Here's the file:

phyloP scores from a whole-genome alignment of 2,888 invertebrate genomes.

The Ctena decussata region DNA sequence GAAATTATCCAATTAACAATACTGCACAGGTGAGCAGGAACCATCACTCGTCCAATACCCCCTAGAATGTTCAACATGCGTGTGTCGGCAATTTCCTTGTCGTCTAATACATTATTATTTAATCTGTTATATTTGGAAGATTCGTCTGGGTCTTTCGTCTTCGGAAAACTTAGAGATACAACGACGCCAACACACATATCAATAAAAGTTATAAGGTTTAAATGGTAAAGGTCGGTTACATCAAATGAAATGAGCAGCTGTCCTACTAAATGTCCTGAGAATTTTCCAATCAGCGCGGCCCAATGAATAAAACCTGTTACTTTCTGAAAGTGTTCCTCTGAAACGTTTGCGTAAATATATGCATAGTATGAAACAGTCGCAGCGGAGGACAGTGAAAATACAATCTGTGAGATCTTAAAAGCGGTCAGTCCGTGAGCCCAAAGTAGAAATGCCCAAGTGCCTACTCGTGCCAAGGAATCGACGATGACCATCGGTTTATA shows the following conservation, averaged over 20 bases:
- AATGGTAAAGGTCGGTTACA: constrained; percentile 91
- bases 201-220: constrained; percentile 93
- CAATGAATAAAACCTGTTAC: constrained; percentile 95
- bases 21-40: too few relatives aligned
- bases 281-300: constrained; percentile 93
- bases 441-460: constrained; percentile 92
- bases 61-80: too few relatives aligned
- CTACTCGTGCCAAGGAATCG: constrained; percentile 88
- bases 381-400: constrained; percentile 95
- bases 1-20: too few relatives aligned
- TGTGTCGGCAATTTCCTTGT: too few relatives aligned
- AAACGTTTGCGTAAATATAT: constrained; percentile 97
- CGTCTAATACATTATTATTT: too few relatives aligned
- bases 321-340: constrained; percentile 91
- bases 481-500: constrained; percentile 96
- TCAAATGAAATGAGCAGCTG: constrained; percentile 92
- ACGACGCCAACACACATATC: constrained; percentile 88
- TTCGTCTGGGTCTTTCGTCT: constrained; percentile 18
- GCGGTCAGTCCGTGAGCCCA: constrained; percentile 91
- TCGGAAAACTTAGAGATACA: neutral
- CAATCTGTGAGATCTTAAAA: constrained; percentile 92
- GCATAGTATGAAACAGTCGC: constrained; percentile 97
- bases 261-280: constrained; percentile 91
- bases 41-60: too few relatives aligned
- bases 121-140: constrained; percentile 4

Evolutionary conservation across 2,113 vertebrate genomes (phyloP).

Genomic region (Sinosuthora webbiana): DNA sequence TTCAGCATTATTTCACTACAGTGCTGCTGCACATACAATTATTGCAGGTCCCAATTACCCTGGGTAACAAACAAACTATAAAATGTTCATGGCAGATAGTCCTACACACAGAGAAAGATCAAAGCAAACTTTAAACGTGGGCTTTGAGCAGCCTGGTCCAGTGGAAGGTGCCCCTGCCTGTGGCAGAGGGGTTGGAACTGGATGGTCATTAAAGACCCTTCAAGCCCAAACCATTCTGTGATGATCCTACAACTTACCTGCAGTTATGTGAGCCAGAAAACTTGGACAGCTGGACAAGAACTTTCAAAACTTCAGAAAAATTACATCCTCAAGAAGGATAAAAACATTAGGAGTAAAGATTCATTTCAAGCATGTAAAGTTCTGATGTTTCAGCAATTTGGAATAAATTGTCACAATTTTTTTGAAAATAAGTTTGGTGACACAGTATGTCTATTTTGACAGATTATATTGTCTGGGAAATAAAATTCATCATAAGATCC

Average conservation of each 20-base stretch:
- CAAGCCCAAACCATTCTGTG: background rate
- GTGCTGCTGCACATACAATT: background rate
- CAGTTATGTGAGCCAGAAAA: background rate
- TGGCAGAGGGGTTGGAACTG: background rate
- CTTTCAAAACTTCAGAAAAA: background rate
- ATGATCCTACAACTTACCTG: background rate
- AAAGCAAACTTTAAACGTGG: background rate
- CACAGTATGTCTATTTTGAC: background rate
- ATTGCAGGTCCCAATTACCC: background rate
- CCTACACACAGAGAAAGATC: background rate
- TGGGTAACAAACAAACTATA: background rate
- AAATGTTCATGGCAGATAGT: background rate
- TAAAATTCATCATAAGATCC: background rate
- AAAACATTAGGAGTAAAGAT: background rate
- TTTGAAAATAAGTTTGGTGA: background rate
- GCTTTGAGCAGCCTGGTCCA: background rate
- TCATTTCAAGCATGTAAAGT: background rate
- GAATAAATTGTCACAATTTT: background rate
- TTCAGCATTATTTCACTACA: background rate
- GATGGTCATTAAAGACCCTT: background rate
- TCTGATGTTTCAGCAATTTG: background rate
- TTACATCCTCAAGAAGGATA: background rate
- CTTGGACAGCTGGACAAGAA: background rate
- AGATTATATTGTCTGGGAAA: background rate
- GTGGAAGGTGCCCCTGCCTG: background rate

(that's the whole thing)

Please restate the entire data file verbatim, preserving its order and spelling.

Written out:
phyloP scores from a whole-genome alignment of 2,888 invertebrate genomes.

The Ctena decussata region DNA sequence GAAATTATCCAATTAACAATACTGCACAGGTGAGCAGGAACCATCACTCGTCCAATACCCCCTAGAATGTTCAACATGCGTGTGTCGGCAATTTCCTTGTCGTCTAATACATTATTATTTAATCTGTTATATTTGGAAGATTCGTCTGGGTCTTTCGTCTTCGGAAAACTTAGAGATACAACGACGCCAACACACATATCAATAAAAGTTATAAGGTTTAAATGGTAAAGGTCGGTTACATCAAATGAAATGAGCAGCTGTCCTACTAAATGTCCTGAGAATTTTCCAATCAGCGCGGCCCAATGAATAAAACCTGTTACTTTCTGAAAGTGTTCCTCTGAAACGTTTGCGTAAATATATGCATAGTATGAAACAGTCGCAGCGGAGGACAGTGAAAATACAATCTGTGAGATCTTAAAAGCGGTCAGTCCGTGAGCCCAAAGTAGAAATGCCCAAGTGCCTACTCGTGCCAAGGAATCGACGATGACCATCGGTTTATA shows the following conservation, averaged over 20 bases:
- AATGGTAAAGGTCGGTTACA: constrained; percentile 91
- bases 201-220: constrained; percentile 93
- CAATGAATAAAACCTGTTAC: constrained; percentile 95
- bases 21-40: too few relatives aligned
- bases 281-300: constrained; percentile 93
- bases 441-460: constrained; percentile 92
- bases 61-80: too few relatives aligned
- CTACTCGTGCCAAGGAATCG: constrained; percentile 88
- bases 381-400: constrained; percentile 95
- bases 1-20: too few relatives aligned
- TGTGTCGGCAATTTCCTTGT: too few relatives aligned
- AAACGTTTGCGTAAATATAT: constrained; percentile 97
- CGTCTAATACATTATTATTT: too few relatives aligned
- bases 321-340: constrained; percentile 91
- bases 481-500: constrained; percentile 96
- TCAAATGAAATGAGCAGCTG: constrained; percentile 92
- ACGACGCCAACACACATATC: constrained; percentile 88
- TTCGTCTGGGTCTTTCGTCT: constrained; percentile 18
- GCGGTCAGTCCGTGAGCCCA: constrained; percentile 91
- TCGGAAAACTTAGAGATACA: neutral
- CAATCTGTGAGATCTTAAAA: constrained; percentile 92
- GCATAGTATGAAACAGTCGC: constrained; percentile 97
- bases 261-280: constrained; percentile 91
- bases 41-60: too few relatives aligned
- bases 121-140: constrained; percentile 4

Evolutionary conservation across 2,113 vertebrate genomes (phyloP).

Genomic region (Sinosuthora webbiana): DNA sequence TTCAGCATTATTTCACTACAGTGCTGCTGCACATACAATTATTGCAGGTCCCAATTACCCTGGGTAACAAACAAACTATAAAATGTTCATGGCAGATAGTCCTACACACAGAGAAAGATCAAAGCAAACTTTAAACGTGGGCTTTGAGCAGCCTGGTCCAGTGGAAGGTGCCCCTGCCTGTGGCAGAGGGGTTGGAACTGGATGGTCATTAAAGACCCTTCAAGCCCAAACCATTCTGTGATGATCCTACAACTTACCTGCAGTTATGTGAGCCAGAAAACTTGGACAGCTGGACAAGAACTTTCAAAACTTCAGAAAAATTACATCCTCAAGAAGGATAAAAACATTAGGAGTAAAGATTCATTTCAAGCATGTAAAGTTCTGATGTTTCAGCAATTTGGAATAAATTGTCACAATTTTTTTGAAAATAAGTTTGGTGACACAGTATGTCTATTTTGACAGATTATATTGTCTGGGAAATAAAATTCATCATAAGATCC

Average conservation of each 20-base stretch:
- CAAGCCCAAACCATTCTGTG: background rate
- GTGCTGCTGCACATACAATT: background rate
- CAGTTATGTGAGCCAGAAAA: background rate
- TGGCAGAGGGGTTGGAACTG: background rate
- CTTTCAAAACTTCAGAAAAA: background rate
- ATGATCCTACAACTTACCTG: background rate
- AAAGCAAACTTTAAACGTGG: background rate
- CACAGTATGTCTATTTTGAC: background rate
- ATTGCAGGTCCCAATTACCC: background rate
- CCTACACACAGAGAAAGATC: background rate
- TGGGTAACAAACAAACTATA: background rate
- AAATGTTCATGGCAGATAGT: background rate
- TAAAATTCATCATAAGATCC: background rate
- AAAACATTAGGAGTAAAGAT: background rate
- TTTGAAAATAAGTTTGGTGA: background rate
- GCTTTGAGCAGCCTGGTCCA: background rate
- TCATTTCAAGCATGTAAAGT: background rate
- GAATAAATTGTCACAATTTT: background rate
- TTCAGCATTATTTCACTACA: background rate
- GATGGTCATTAAAGACCCTT: background rate
- TCTGATGTTTCAGCAATTTG: background rate
- TTACATCCTCAAGAAGGATA: background rate
- CTTGGACAGCTGGACAAGAA: background rate
- AGATTATATTGTCTGGGAAA: background rate
- GTGGAAGGTGCCCCTGCCTG: background rate